Drowsy Air Canada Pilot Dives Plane to Avoid Hitting Venus: Yup, the Planet
Air Canada Flight 878, a Boeing 767-300ER, was high over the North Atlantic flying the Toronto-to-Zurich redeye on the night of January 14, 2011, when the First Officer jabbed the control column forward, abruptly putting the plane into a dive. Over a dozen sleeping passengers were sent flying into the ceiling and each other.
His motivation for the dive: A bright light which he believed to have been a plane heading straight for them, even though the plane’s Traffic Collision Avoidance System (TCAS) hadn’t made a peep.
It turns out what the FO perceived as impending doom was actually Venus. The planet. Spinning a safe 26 million miles away.
The Captain regained control of the plane before things got out of hand, and the plane only lost 400 feet of altitude. Despite 14 passengers suffering injuries, the flight continued to Zurich under the advice of a doctor back at Air Canada HQ as the wounds were mostly minor.
So how exactly does a pilot with 24 years and 12,000 hours of flight experience confuse a distant planet for an oncoming plane?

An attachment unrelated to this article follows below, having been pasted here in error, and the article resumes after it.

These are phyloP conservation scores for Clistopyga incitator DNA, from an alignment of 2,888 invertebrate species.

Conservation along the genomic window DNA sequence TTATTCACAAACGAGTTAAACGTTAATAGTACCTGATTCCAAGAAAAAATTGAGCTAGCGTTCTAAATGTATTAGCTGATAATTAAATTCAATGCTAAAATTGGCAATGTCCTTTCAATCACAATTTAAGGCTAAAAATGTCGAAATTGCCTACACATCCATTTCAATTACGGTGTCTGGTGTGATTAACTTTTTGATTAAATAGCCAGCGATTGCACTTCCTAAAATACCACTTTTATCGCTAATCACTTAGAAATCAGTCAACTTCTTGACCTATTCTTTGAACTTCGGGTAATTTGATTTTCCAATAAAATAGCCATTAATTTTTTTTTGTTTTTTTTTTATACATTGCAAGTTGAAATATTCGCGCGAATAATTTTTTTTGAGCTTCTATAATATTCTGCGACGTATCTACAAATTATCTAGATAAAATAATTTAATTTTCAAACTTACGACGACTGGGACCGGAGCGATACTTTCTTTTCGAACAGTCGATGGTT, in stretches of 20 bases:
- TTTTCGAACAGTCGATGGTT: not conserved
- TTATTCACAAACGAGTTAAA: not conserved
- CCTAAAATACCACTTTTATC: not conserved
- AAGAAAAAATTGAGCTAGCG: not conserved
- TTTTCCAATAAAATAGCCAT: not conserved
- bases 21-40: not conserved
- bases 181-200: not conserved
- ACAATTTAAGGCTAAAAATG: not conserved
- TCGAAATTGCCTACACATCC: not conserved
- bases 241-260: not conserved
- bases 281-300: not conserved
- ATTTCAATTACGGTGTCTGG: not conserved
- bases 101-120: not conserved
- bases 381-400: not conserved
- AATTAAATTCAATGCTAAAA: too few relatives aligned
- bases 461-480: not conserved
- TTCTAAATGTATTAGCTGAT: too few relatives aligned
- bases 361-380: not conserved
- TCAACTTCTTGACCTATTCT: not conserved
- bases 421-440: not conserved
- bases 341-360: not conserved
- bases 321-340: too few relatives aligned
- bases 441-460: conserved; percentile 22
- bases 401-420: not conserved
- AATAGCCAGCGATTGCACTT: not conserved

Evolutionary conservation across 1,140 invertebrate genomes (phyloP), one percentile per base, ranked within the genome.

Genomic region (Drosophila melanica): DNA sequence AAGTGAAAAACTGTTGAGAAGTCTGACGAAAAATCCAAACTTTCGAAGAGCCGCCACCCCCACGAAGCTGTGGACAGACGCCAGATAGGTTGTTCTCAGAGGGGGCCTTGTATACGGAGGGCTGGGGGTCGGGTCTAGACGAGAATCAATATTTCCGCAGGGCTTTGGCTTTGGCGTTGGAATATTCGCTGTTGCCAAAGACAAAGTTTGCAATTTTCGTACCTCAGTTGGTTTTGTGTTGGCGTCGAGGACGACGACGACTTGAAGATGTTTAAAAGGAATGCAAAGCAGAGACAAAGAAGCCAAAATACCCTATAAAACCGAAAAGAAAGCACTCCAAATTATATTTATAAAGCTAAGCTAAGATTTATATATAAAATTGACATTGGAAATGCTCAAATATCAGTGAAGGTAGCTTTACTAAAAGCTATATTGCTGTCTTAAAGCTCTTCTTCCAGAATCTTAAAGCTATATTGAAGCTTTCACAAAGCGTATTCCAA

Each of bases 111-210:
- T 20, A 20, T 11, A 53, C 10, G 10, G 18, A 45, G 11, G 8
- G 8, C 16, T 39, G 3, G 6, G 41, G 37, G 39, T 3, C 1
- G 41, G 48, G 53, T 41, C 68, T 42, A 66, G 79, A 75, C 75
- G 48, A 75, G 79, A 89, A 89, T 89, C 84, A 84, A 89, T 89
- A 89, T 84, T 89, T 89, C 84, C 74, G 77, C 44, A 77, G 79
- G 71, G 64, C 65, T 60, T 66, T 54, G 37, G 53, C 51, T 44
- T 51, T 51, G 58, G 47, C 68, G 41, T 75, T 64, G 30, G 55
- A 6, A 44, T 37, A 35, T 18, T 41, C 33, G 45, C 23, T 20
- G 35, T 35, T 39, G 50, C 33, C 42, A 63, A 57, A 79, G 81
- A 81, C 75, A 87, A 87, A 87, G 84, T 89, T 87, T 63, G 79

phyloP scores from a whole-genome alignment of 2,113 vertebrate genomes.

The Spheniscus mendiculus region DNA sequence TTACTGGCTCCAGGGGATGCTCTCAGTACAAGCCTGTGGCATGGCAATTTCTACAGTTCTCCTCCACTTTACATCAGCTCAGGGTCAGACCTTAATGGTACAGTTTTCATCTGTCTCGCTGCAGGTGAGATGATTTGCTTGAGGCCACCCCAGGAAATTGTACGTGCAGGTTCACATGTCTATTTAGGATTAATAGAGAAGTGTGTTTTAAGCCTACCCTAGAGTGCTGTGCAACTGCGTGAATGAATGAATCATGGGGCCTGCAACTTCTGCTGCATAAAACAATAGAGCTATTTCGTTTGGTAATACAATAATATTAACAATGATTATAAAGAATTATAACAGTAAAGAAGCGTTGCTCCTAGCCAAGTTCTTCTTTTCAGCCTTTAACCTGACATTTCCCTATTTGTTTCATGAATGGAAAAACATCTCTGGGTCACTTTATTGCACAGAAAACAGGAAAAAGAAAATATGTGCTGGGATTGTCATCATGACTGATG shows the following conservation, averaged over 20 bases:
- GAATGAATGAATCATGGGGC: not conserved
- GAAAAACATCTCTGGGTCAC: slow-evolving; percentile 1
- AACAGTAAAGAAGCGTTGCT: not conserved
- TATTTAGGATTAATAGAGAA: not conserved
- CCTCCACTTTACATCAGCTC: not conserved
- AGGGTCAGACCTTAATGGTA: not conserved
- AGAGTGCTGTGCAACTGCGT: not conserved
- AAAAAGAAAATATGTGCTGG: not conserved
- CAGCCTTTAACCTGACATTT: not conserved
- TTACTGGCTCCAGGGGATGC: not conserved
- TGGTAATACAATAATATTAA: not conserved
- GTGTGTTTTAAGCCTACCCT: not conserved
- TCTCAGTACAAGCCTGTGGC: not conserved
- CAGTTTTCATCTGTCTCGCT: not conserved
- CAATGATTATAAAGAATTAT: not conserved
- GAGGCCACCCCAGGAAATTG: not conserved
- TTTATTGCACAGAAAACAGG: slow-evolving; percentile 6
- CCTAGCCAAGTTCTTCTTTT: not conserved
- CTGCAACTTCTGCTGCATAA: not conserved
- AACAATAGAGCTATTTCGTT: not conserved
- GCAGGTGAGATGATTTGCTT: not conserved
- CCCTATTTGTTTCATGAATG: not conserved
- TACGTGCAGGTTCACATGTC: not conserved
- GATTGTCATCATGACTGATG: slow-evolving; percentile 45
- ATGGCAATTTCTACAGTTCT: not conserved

Canadian Transportation Safety Board investigators found that he had just woken up from an in-seat nap, as is common practice on long-haul flights.
What isn’t common practice is that the Captain allowed him to sleep for an hour and 15 minutes, well over the 40 minute maximum. This limit is in place to prevent the sleeper from entering a deep sleep. Someone suddenly awakened from a deep sleep is more likely to experience sleep inertia, a fancy term for feeling groggy and generally unfit for any complicated tasks, i.e. driving, doing your taxes, or flying a jet aircraft.
Air Canada has subsequently reminded its crews that the airline’s procedures require that pilots ask the head flight attendant to give them a wakeup call 45 minutes after their nap period begins.
The airline also began surveying the fatigue of pilots operating the Toronto-Zurich route.